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Volunteering at Scouts is changing to help us reach more young people

Volunteering is changing to help us reach more young people

Volunteering is changing at Scouts. Read more

Discover what this means
Blog | 09 May 2023

10 top tips after a recruitment event


What’s the best way to keep the momentum going and converting that enthusiasm and initial interest into a longer term commitment?

Volunteers and children

1. Say thank you: It’s so simple but so important. Make a point of sending a note (even better if it’s handwritten) to thank them for their contribution or expression of interest.

2. Respond quickly: If someone has said they’d be interested in knowing more about our volunteering opportunities, then make sure you get back to them within 48 hours. There’s lots of choice available to people who want to volunteer and we may miss out if we don’t act quickly.

3. Be friendly and positive: These early conversations really matter. They set the tone when people are trying to work out what sort of organisation we are. Be conversational, helpful and supportive. Talk about the great choice they’ve made and the exciting journey they’re about to go on.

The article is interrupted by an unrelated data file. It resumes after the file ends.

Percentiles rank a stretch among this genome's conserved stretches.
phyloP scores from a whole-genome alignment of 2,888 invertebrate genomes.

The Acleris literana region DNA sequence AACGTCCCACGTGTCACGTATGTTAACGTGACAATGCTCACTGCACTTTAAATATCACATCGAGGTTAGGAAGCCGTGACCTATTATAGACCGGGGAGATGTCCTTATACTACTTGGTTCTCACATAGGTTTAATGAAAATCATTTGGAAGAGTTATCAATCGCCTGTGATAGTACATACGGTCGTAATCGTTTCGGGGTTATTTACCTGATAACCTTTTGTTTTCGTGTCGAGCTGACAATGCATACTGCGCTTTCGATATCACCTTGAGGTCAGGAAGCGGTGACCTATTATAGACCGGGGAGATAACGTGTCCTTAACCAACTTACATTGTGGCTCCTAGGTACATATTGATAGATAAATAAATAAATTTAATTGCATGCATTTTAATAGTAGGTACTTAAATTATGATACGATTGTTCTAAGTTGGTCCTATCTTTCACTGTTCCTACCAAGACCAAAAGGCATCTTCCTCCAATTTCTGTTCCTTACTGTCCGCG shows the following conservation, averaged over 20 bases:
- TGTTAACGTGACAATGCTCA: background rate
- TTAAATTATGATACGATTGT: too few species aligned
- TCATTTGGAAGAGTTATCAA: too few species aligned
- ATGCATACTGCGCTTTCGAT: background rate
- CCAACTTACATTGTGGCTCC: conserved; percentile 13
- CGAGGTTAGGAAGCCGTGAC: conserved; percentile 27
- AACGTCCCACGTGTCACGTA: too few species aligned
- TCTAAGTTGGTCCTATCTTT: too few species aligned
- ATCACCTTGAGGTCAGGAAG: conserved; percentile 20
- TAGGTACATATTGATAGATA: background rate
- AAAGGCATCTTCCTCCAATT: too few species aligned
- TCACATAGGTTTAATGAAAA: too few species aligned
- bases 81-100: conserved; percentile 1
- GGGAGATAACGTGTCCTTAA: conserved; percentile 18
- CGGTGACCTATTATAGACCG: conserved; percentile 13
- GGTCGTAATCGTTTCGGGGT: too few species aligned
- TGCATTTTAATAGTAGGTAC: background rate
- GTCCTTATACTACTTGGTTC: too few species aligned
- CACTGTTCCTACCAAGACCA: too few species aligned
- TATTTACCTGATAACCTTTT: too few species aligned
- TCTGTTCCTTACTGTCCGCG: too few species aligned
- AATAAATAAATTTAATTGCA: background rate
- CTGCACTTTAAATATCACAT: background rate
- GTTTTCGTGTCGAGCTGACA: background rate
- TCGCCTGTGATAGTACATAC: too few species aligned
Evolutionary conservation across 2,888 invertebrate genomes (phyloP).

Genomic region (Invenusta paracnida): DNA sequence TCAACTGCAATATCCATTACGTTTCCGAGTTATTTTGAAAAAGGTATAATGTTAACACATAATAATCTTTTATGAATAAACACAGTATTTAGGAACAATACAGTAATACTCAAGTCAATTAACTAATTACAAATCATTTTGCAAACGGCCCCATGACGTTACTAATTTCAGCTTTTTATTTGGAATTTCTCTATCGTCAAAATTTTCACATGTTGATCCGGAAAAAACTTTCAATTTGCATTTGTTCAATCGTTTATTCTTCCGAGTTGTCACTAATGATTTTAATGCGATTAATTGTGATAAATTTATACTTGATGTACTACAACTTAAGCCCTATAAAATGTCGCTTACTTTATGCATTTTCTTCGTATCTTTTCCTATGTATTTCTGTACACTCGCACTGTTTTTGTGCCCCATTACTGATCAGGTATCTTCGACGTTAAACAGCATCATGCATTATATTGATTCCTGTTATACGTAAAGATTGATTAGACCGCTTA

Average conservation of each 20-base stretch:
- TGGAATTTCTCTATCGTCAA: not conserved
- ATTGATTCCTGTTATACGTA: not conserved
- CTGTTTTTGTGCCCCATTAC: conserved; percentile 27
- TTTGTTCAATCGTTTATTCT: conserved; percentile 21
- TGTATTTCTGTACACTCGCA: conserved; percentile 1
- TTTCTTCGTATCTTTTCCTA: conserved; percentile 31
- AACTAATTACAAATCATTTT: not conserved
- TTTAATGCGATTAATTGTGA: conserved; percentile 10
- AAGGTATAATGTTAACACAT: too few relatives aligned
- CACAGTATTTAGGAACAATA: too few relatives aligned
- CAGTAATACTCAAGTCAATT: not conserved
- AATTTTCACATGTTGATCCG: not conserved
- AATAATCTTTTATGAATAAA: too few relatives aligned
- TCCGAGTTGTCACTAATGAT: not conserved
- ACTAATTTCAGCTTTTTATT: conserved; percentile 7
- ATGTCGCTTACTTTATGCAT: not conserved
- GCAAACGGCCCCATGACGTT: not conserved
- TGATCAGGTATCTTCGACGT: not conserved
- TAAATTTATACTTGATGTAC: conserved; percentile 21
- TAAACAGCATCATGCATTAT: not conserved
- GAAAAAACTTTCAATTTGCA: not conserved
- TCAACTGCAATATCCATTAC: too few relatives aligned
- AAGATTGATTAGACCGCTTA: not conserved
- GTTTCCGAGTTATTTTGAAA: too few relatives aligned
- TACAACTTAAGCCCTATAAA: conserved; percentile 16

4. Be volunteer-centric: Keep the focus on the volunteer, listen carefully and try to avoid the temptation to talk too much about how we work as a movement.

5. Ask questions before suggesting a role or section: It’s vital we find out as much as we can about the potential volunteer. Would they prefer a behind the scenes role, rather than delivering activities to young people? Would they prefer to work with Squirrels or Explorers? Trying to shoehorn someone into a role that isn’t right for them won’t work in the long term.

6. Use plain English and avoid confusing terms and acronyms: It’s easy to slip into ‘Scout-speak’ that can be baffling to those new to Scouts. Take a look at our guidelines on how we talk.

7. Don’t bombard them with too much information: Only tell them what they need to know. At this stage, they don’t need to know every one of our rules, or every part of our training scheme. It’s easy to put someone off by overwhelming them with too much too soon.

8. Share what you enjoy about volunteering for Scouts: People respond to people and hearing about your positive experiences will really help give them a sense.

9. Outline the next steps: Explain clearly what will happen over the next few days, weeks and months. Be reassuring, honest and manage their expectations. Direct them to our welcome pages which will give them a good overview of who we are and what we do.

10. Stay in touch: Make a note to check in on them to make sure they’re being properly supported and not left in the dark. All this will help them feel they’re joining a team that really cares.

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